Tropical Fuck Storm – A Laughing Death In Meatspace


Album

A Laughing Death In Meatspace

Label

TFS Records

Year

2018

For Fans Of

The Drones, Harmony, Aussie bands that aren’t shit

Summary

An album as awesome as this band’s name.

Rating

85 / 100

Do you ever feel like you’re procrastinating, even though you’ve got nothing to do? I’ve just finished up all my uni essays, which were stressing me out to the point where I was actually grinding my teeth without realising it. Problem is, now when I’m not actively doing something, I feel like I’m just wasting my time. So that’s my explanation of why I’m reviewing ‘A Laughing Death in Meatspace‘, an album from Tropical Fuck Storm that came out almost a month ago, and an album that very few of you have listened to yet. But you absolutely should, because as it turns out, it’s really fucking good!

For some context, I thoroughly enjoyed the last two albums from The Drones – Gareth Liddiard and Fiona Kitschin’s previous band – and this new album from Tropical Fuck Storm is basically a road map of influences from those two albums. The first song, ‘You Let My Tyres Down‘, draws from much of the PJ Harvey-esque blues-rock that’s heard on I See Seaweed‘, whereas ‘Two Afternoons‘ and ‘Soft Power‘ remind me a lot of Feelin’ Kinda Free’ and it’s weird-as-shit noisy psychedelia sound. Song’s drawing more heavily from one album over the other isn’t always the case, as every track aside from those I’ve mentioned have a very solid mix of sounds from both records. But I have to talk more about songs I loved because there’s a whole bunch of those too.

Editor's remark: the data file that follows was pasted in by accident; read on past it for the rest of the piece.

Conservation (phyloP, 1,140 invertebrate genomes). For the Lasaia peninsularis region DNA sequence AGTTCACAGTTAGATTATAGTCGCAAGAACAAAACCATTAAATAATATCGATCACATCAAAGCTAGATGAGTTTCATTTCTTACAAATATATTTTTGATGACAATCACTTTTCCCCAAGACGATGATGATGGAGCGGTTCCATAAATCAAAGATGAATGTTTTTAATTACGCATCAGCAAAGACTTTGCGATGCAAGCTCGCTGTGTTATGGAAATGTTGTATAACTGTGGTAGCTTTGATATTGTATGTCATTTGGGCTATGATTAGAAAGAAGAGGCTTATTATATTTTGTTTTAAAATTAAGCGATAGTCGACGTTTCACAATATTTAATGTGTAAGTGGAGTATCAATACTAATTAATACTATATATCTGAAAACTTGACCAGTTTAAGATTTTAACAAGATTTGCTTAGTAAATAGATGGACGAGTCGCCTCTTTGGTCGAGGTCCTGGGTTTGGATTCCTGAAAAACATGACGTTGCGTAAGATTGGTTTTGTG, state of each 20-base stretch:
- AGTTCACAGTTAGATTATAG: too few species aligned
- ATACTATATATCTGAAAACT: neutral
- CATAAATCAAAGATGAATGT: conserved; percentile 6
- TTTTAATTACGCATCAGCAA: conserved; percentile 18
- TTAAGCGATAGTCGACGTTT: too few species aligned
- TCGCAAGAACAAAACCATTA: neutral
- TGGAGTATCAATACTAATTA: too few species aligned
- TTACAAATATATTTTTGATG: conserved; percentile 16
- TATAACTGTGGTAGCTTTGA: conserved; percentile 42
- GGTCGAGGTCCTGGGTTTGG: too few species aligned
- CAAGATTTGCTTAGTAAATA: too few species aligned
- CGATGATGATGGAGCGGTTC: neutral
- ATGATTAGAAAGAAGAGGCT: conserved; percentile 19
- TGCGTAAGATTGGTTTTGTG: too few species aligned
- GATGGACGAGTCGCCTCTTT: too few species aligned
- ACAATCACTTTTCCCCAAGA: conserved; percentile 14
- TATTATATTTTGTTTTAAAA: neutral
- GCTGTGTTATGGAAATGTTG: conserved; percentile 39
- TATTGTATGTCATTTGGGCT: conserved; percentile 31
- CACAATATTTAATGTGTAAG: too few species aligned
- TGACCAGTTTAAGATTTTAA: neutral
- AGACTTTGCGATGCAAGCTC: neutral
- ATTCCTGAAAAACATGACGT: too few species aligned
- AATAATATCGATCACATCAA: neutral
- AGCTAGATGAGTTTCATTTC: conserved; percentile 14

Straight up, ‘Soft Power‘ and ‘Two Afternoons‘ are probably my two favourite songs of the year. Yep, the entirety of 2018 so far.

The drumming was probably the most underrated element of The Drones’ sound, so I’m glad that they’ve held onto that while bringing on new drummer Lauren Hammel (of Melbourne blackened hardcore act, High Tension). The drumming plays a massive part of why I like ‘Two Afternoons‘ so much, as it really contributes to the song’s manic, angry feeling while being generally fun at the same time. The song’s instrumentals overall remind me a lot of ‘Taman Shud‘ from The Drones’ last album. The track goes from good to great at about two and a half minutes in, when the guitar gets a great deal louder and noisier, and it pulls off the song’s climax damned well.

Soft Power‘ is absolutely fucking perfect and I’ll tell you why soon enough, but first, has anybody seen the music video? I feel like I have to mention it because it’s completely fucking insane. It’s basically a house party if there was also a bunch of aliens and drugs – always a recipe for a smashing time.

The song is led by Liddiard’s guitars that I’d almost describe as Sludge Metal, in that early-Nirvana sort of way. Adding that onto the band’s already-established sound results in a wonderful combination of sinister and noisy, like my old housemate waking me up in the early mornings by jumping on a goddamn trampoline in her fucking bedroom. On this track especially, Liddiard is doing his spasmodic, cryptic, bogan-esque ranting vocals that are one of the reasons why he’s such an interesting singer. There are lots of odd volume changes, and it goes from passionate to disengaged at a moment’s notice. All of it contributes to the track sounding incredibly sinister and brooding, like someone slowly going insane. And I can fuck with that.